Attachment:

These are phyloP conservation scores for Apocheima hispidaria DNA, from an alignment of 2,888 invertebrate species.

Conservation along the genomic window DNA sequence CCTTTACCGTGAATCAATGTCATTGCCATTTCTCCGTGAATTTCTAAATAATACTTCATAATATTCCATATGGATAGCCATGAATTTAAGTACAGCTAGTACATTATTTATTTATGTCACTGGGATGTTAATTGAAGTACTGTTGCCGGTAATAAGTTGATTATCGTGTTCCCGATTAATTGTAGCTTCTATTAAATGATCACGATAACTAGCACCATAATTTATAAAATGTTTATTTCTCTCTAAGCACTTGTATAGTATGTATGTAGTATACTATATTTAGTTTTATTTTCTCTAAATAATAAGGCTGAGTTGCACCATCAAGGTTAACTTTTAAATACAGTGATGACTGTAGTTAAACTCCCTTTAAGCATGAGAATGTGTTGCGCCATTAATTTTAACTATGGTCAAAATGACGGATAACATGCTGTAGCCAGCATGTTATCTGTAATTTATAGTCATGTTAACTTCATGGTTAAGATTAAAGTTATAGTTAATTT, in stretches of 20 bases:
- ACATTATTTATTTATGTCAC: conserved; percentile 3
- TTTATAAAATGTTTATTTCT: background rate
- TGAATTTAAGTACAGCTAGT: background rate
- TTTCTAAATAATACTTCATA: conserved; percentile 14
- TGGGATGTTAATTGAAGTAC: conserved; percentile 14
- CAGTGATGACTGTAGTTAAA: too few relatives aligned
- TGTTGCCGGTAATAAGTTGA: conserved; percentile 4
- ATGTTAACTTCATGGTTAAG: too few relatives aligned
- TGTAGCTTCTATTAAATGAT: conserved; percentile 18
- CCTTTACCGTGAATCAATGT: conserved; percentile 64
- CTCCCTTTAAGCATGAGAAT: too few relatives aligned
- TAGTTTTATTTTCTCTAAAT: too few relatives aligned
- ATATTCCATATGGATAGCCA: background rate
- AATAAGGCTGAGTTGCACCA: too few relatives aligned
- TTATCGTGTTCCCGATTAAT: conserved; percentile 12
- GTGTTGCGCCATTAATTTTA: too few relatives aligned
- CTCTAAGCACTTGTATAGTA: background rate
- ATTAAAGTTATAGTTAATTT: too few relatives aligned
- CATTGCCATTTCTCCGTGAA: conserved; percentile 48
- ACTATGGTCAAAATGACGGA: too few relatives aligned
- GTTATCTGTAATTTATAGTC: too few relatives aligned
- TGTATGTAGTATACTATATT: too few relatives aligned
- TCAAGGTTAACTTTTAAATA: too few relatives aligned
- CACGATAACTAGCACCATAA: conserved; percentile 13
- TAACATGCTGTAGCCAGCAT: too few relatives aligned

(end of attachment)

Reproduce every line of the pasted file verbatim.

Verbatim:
These are phyloP conservation scores for Apocheima hispidaria DNA, from an alignment of 2,888 invertebrate species.

Conservation along the genomic window DNA sequence CCTTTACCGTGAATCAATGTCATTGCCATTTCTCCGTGAATTTCTAAATAATACTTCATAATATTCCATATGGATAGCCATGAATTTAAGTACAGCTAGTACATTATTTATTTATGTCACTGGGATGTTAATTGAAGTACTGTTGCCGGTAATAAGTTGATTATCGTGTTCCCGATTAATTGTAGCTTCTATTAAATGATCACGATAACTAGCACCATAATTTATAAAATGTTTATTTCTCTCTAAGCACTTGTATAGTATGTATGTAGTATACTATATTTAGTTTTATTTTCTCTAAATAATAAGGCTGAGTTGCACCATCAAGGTTAACTTTTAAATACAGTGATGACTGTAGTTAAACTCCCTTTAAGCATGAGAATGTGTTGCGCCATTAATTTTAACTATGGTCAAAATGACGGATAACATGCTGTAGCCAGCATGTTATCTGTAATTTATAGTCATGTTAACTTCATGGTTAAGATTAAAGTTATAGTTAATTT, in stretches of 20 bases:
- ACATTATTTATTTATGTCAC: conserved; percentile 3
- TTTATAAAATGTTTATTTCT: background rate
- TGAATTTAAGTACAGCTAGT: background rate
- TTTCTAAATAATACTTCATA: conserved; percentile 14
- TGGGATGTTAATTGAAGTAC: conserved; percentile 14
- CAGTGATGACTGTAGTTAAA: too few relatives aligned
- TGTTGCCGGTAATAAGTTGA: conserved; percentile 4
- ATGTTAACTTCATGGTTAAG: too few relatives aligned
- TGTAGCTTCTATTAAATGAT: conserved; percentile 18
- CCTTTACCGTGAATCAATGT: conserved; percentile 64
- CTCCCTTTAAGCATGAGAAT: too few relatives aligned
- TAGTTTTATTTTCTCTAAAT: too few relatives aligned
- ATATTCCATATGGATAGCCA: background rate
- AATAAGGCTGAGTTGCACCA: too few relatives aligned
- TTATCGTGTTCCCGATTAAT: conserved; percentile 12
- GTGTTGCGCCATTAATTTTA: too few relatives aligned
- CTCTAAGCACTTGTATAGTA: background rate
- ATTAAAGTTATAGTTAATTT: too few relatives aligned
- CATTGCCATTTCTCCGTGAA: conserved; percentile 48
- ACTATGGTCAAAATGACGGA: too few relatives aligned
- GTTATCTGTAATTTATAGTC: too few relatives aligned
- TGTATGTAGTATACTATATT: too few relatives aligned
- TCAAGGTTAACTTTTAAATA: too few relatives aligned
- CACGATAACTAGCACCATAA: conserved; percentile 13
- TAACATGCTGTAGCCAGCAT: too few relatives aligned